In 1986, as part of the “War on Drugs”, Congress established minimum sentencing laws for drug offenses. The sentencing guidelines removed the judge’s ability to consider the defendant’s personal history and the circumstances that may have led to the crime. Instead, the sentence was handed down based on the nature of the offense and the type of drug being sold. Those who supported mandatory minimums believed they would lead to a drop in drug related crimes if defendants knew they’d be facing certain—and lengthy—jail sentences. They were wrong. Mandatory minimums have nearly tripled the number of federal prisoners in the last 20 years and have grossly overcrowded federal prisons. Additionally, federal mandatory minimum laws have caused Black men to be incarcerated at disproportionate rates.
According to a report recently released by the United States Sentencing Commission federal mandatory minimum sentences are not only excessive, they are applied unfairly and inconsistently. It is not unlikely that the same drug offense could carry a two year term for one offender, while another receives ten years. These sentencing disparities are most visible when viewed with through a racial lens. According to the Commission’s report, Black and Latino offenders are more likely to be convicted of an offense that carries a mandatory minimum penalty. The racial disparities are not news to the African-American community. We have long been leery of the criminal justice system and often believe that people who look like us rarely receive a fair hearing in court and are sentenced more harshly than those of other ethnic backgrounds.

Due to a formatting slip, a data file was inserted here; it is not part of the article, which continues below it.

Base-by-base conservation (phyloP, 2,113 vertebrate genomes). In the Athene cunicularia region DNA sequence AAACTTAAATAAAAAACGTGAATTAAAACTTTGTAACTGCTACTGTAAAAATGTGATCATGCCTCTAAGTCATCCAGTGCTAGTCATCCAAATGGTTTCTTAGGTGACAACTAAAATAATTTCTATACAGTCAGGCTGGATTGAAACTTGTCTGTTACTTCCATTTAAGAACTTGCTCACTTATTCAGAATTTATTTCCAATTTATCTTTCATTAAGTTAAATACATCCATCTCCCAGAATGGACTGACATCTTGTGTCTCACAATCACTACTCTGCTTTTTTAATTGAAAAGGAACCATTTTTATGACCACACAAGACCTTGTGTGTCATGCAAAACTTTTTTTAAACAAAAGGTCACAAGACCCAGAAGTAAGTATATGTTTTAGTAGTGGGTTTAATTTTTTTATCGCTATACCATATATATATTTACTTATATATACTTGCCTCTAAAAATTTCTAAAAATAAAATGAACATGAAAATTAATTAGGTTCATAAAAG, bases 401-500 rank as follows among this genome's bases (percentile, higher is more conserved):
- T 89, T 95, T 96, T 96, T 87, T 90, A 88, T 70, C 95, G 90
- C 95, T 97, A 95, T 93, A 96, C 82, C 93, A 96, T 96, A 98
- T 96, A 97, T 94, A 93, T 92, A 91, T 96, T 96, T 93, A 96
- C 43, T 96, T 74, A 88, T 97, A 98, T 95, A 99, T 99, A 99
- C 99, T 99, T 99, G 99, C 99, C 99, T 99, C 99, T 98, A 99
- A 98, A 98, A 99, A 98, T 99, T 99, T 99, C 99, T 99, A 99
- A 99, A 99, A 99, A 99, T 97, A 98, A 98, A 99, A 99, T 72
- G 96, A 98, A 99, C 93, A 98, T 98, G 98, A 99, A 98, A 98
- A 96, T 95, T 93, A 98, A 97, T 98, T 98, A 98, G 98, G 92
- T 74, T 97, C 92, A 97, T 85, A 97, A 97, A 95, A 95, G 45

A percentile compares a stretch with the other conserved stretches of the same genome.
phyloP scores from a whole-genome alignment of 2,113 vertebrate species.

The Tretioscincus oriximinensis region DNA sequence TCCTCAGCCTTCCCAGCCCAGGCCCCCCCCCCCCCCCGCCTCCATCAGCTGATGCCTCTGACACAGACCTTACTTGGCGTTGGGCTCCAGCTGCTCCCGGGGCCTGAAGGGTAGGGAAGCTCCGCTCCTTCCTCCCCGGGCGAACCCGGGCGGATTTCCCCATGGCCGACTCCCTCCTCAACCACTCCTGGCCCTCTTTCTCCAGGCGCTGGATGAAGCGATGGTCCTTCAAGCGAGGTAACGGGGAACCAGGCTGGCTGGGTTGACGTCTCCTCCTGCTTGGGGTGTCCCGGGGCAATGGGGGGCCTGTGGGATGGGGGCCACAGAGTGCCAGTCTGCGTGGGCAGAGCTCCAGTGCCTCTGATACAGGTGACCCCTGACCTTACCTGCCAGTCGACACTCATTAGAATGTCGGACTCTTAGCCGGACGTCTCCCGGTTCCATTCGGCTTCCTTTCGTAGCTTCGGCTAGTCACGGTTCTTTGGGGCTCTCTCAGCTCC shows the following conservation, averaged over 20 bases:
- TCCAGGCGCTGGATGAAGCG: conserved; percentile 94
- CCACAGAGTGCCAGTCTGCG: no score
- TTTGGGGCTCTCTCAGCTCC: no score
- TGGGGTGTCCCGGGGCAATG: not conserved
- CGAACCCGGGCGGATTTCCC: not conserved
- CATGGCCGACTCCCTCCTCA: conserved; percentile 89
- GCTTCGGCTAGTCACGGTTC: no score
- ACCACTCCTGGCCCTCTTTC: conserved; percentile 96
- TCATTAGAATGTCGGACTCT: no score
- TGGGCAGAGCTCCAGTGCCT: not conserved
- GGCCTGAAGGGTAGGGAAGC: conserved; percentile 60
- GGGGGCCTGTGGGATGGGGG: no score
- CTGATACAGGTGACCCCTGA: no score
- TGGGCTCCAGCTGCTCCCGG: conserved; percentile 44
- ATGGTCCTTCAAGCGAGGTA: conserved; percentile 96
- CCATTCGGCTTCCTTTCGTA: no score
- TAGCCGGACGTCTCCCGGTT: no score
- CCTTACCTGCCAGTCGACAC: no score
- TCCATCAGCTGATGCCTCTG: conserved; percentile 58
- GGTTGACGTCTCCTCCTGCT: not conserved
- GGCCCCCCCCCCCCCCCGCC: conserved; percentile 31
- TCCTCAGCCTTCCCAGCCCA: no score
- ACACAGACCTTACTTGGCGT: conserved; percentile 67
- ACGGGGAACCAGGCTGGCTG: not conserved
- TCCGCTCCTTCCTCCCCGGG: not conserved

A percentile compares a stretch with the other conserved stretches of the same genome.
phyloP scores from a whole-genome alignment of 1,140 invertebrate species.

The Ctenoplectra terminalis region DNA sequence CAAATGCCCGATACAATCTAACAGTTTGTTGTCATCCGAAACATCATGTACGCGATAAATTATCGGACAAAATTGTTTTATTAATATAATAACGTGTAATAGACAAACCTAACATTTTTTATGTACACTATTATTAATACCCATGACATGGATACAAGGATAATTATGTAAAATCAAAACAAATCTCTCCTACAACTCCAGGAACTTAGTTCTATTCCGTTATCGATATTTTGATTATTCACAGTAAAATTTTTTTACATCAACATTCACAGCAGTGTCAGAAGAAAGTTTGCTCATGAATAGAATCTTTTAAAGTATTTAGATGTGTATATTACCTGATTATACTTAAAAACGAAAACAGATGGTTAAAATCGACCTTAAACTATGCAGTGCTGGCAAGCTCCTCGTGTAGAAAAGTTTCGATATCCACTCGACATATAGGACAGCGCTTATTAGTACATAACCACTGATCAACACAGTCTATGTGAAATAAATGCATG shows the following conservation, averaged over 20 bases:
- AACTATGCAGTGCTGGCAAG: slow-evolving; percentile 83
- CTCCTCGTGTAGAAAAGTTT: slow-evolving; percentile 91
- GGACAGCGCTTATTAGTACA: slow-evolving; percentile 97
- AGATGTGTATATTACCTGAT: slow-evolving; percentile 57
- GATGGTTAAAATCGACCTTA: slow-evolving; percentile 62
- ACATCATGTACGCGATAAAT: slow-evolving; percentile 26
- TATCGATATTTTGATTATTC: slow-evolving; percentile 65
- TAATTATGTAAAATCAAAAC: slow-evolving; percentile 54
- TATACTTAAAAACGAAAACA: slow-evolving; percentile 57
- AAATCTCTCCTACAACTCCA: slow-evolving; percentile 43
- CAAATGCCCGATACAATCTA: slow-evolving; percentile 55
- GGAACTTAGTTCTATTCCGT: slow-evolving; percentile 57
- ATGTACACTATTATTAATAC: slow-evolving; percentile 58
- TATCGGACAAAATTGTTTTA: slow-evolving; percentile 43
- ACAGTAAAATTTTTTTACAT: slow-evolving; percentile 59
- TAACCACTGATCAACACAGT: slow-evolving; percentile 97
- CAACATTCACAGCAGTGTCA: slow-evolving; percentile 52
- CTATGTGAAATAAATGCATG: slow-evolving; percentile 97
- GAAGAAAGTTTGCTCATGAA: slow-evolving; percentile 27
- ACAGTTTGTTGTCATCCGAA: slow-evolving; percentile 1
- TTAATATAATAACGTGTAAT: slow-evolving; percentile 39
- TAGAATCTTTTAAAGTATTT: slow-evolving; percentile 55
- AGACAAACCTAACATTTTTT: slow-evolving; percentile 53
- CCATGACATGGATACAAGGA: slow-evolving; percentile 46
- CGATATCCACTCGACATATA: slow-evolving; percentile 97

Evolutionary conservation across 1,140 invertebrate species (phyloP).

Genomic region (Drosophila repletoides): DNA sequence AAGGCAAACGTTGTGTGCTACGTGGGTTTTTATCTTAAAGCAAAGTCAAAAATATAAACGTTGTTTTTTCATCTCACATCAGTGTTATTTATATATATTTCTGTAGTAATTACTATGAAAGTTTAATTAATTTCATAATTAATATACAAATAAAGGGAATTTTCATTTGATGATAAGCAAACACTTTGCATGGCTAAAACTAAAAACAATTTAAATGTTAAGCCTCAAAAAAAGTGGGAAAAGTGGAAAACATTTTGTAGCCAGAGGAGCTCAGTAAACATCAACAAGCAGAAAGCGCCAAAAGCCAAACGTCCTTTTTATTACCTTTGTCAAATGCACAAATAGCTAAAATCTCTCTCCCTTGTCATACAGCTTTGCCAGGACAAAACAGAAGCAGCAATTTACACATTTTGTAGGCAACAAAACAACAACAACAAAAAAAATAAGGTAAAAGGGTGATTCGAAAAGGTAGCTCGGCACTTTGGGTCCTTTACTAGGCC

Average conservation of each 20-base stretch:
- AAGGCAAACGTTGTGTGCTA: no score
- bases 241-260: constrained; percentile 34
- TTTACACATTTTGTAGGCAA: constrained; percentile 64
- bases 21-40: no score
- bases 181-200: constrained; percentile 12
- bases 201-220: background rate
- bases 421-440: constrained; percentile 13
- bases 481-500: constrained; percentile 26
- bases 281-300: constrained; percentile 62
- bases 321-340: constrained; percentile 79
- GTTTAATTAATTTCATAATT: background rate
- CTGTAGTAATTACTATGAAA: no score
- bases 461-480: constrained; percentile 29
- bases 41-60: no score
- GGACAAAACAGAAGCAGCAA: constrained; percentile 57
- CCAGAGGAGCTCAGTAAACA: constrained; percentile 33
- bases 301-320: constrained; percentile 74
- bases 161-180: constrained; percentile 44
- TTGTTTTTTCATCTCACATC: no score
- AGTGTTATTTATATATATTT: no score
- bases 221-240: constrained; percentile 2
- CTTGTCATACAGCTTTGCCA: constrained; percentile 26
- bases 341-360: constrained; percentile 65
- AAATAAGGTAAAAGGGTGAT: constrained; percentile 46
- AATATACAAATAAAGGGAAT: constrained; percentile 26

Even if the sentencing was equal across racial lines, mandatory minimums are still flawed and far from just. Seventy-five percent of those convicted under the laws are drug offenders, many of whom lived in poor areas and hoped the drug trade would provide some sort of economic relief. Instead of sentencing these individuals to prison, the court system should look at ways to rehabilitate them and show them how they can use their street business skills in the workplace.
Judges aren’t too fond of mandatory minimums, either. In a survey done by the Commission last year, 62 percent of federal trial-court judges said the mandatory minimums were too high, while only 38 percent found them appropriate. If the men and women charged with handing down these sentences don’t see their benefit, then it is time to reform the mandatory sentencing laws. If we are to have a system that we believe and trust in, we must reform the system in a way that is fair. If we don’t, the criminal justice system will always be regarded in a way that is just that: criminal.